The council gave the executive even more wiggle room when they allowed for the 5% of JumpStart revenue earmarked for administrative costs to pay for specific “flexible uses.” Those uses include Sound Transit 3 outreach and planning, eviction legal defense, food services usually covered by the soda tax, and mental health services in schools, as demanded by Seattle students after the shooting at Ingraham High School last year.
Harrell funded the approved flexible uses, but he’s asking the council for a few more allowances. His budget proposal uses JumpStart to pay for a staffer to process applications for tenant relocation assistance, the start-up costs for the social housing developer that voters approved in February, a bonus for child care workers, and cost-of-living adjustments for human services workers.
The Future of the Fund
Harrell’s proposal puts the council in the shitty position of having to choose between preserving JumpStart spending norms and funding important programs, a Mayoral political move that’s starting to become routine.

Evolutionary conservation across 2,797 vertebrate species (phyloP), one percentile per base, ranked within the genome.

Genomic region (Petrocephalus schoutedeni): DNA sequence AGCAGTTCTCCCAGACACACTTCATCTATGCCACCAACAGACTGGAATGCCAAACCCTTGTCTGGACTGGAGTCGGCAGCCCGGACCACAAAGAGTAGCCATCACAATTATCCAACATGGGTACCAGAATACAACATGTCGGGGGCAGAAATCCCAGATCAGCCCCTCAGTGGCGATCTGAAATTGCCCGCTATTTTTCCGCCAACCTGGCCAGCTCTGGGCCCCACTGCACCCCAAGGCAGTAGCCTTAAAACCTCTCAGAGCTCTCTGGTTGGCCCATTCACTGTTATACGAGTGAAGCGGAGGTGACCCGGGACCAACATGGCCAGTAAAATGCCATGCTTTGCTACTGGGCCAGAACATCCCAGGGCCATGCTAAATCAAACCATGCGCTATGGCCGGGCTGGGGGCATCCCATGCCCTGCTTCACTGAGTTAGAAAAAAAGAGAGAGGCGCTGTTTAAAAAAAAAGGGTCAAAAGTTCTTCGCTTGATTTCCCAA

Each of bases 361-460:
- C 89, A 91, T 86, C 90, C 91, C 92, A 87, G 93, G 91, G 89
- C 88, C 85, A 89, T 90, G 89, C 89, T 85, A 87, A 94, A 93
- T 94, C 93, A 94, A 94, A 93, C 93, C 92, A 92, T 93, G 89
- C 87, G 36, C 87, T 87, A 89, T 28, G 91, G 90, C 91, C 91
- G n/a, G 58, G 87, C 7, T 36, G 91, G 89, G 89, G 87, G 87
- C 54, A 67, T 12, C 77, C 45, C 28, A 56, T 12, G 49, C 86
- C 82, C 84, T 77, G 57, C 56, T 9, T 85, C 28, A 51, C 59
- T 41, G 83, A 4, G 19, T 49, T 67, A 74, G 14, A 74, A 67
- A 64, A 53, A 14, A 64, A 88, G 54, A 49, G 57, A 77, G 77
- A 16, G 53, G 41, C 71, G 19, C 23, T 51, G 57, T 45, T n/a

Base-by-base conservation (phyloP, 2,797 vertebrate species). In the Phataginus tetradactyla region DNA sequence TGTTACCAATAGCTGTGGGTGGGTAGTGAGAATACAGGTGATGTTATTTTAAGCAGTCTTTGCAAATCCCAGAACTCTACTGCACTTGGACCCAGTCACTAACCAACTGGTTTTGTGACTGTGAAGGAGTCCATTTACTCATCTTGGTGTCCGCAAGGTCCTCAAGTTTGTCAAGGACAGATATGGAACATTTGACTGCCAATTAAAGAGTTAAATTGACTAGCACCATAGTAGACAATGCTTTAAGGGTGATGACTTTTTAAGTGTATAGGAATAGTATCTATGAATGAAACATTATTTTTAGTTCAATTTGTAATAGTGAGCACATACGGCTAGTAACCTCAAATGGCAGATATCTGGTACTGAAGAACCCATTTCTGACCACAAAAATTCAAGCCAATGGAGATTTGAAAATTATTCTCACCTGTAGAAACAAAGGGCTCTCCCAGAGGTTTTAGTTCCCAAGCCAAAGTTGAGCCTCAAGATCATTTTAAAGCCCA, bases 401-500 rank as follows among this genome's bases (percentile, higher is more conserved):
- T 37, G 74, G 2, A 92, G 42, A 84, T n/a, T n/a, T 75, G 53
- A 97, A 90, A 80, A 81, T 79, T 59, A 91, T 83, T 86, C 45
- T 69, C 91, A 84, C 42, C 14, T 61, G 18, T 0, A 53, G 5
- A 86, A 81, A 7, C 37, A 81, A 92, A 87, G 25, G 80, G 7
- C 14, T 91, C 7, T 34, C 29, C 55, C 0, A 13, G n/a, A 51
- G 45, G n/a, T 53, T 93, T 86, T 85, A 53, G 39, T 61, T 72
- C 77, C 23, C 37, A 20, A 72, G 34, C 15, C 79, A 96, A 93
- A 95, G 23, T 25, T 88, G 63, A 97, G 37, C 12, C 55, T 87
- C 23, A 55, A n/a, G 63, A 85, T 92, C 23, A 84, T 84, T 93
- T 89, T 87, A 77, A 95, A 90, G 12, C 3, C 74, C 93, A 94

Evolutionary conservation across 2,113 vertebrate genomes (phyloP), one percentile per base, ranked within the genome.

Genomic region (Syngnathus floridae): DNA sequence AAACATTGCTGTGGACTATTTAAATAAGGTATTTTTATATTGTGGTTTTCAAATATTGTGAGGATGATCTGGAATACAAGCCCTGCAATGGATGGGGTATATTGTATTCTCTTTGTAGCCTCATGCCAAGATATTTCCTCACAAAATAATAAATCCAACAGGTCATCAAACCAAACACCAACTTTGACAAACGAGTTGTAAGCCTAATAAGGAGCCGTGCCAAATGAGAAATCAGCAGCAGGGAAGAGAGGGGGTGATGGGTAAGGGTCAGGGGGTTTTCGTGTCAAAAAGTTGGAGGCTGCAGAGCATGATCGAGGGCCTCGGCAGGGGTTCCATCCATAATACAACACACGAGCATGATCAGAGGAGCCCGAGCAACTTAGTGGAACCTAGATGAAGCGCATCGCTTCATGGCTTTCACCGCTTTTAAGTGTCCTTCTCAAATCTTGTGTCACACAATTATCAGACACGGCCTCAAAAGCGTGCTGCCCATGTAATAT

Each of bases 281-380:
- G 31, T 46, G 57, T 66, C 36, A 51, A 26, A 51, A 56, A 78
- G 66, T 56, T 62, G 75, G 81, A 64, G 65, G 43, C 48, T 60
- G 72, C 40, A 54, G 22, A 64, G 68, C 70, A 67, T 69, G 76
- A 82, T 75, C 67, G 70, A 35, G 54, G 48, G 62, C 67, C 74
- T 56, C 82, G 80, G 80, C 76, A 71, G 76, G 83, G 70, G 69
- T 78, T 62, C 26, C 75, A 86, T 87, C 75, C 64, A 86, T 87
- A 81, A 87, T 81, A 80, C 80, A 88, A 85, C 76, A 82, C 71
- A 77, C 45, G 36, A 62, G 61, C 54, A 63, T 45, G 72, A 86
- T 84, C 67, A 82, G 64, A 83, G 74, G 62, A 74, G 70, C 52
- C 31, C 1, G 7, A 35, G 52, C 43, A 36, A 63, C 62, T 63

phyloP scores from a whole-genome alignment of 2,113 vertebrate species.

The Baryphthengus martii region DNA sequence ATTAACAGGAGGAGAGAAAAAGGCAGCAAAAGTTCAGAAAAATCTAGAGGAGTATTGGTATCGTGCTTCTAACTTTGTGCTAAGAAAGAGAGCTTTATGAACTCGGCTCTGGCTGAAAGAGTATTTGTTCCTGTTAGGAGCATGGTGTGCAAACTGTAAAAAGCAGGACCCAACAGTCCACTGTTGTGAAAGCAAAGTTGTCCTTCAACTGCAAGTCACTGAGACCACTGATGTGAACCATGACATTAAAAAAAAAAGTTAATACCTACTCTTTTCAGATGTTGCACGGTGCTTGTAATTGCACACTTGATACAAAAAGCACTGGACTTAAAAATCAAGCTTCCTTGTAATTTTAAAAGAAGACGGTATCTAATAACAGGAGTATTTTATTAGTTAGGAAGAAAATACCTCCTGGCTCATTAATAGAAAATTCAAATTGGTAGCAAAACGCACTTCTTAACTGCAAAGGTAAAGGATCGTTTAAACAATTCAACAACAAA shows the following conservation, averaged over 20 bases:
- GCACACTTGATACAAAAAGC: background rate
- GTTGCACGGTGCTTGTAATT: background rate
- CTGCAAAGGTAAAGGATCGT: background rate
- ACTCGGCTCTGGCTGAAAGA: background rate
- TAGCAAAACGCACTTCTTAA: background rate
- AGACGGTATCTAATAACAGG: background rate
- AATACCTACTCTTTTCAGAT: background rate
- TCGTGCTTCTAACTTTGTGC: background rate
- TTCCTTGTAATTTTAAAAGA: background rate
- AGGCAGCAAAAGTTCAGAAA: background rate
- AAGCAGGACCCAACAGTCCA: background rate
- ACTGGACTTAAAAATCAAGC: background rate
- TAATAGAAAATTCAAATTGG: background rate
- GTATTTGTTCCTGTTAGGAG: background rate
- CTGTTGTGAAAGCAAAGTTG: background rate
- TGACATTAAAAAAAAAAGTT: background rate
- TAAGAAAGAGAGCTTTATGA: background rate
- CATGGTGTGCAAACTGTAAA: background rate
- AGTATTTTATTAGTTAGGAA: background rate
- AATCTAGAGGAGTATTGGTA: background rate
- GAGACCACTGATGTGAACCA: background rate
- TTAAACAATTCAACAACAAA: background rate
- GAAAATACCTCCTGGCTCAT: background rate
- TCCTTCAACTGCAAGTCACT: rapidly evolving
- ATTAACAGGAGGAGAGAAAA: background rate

So, central staff asked the council, “Is it time to consider expanding the areas of spending in the JumpStart fund that can be used on a permanent basis?”
Mosqueda certainly does not want to see JumpStart permanently used to balance the general fund. She seems confident that the Council can rework the budget to fund Harrell’s extra expenses in the general fund without issue. Then, the council could pass new revenue to take care of the deficit, expand services, and use JumpStart dollars as God Mosqueda intended! Based on the most recent revenue forecast released Tuesday, the council may have an even easier time reworking the budget to keep JumpStart intact and avoid cutting Harrell's unauthorized line items.
But Council Members Debra Juarez and Sara Nelson found the permanent bastardization of JumpStart ripe for discussion in a meeting last week.
Corporate Queen Sets the Tone for the Conservatives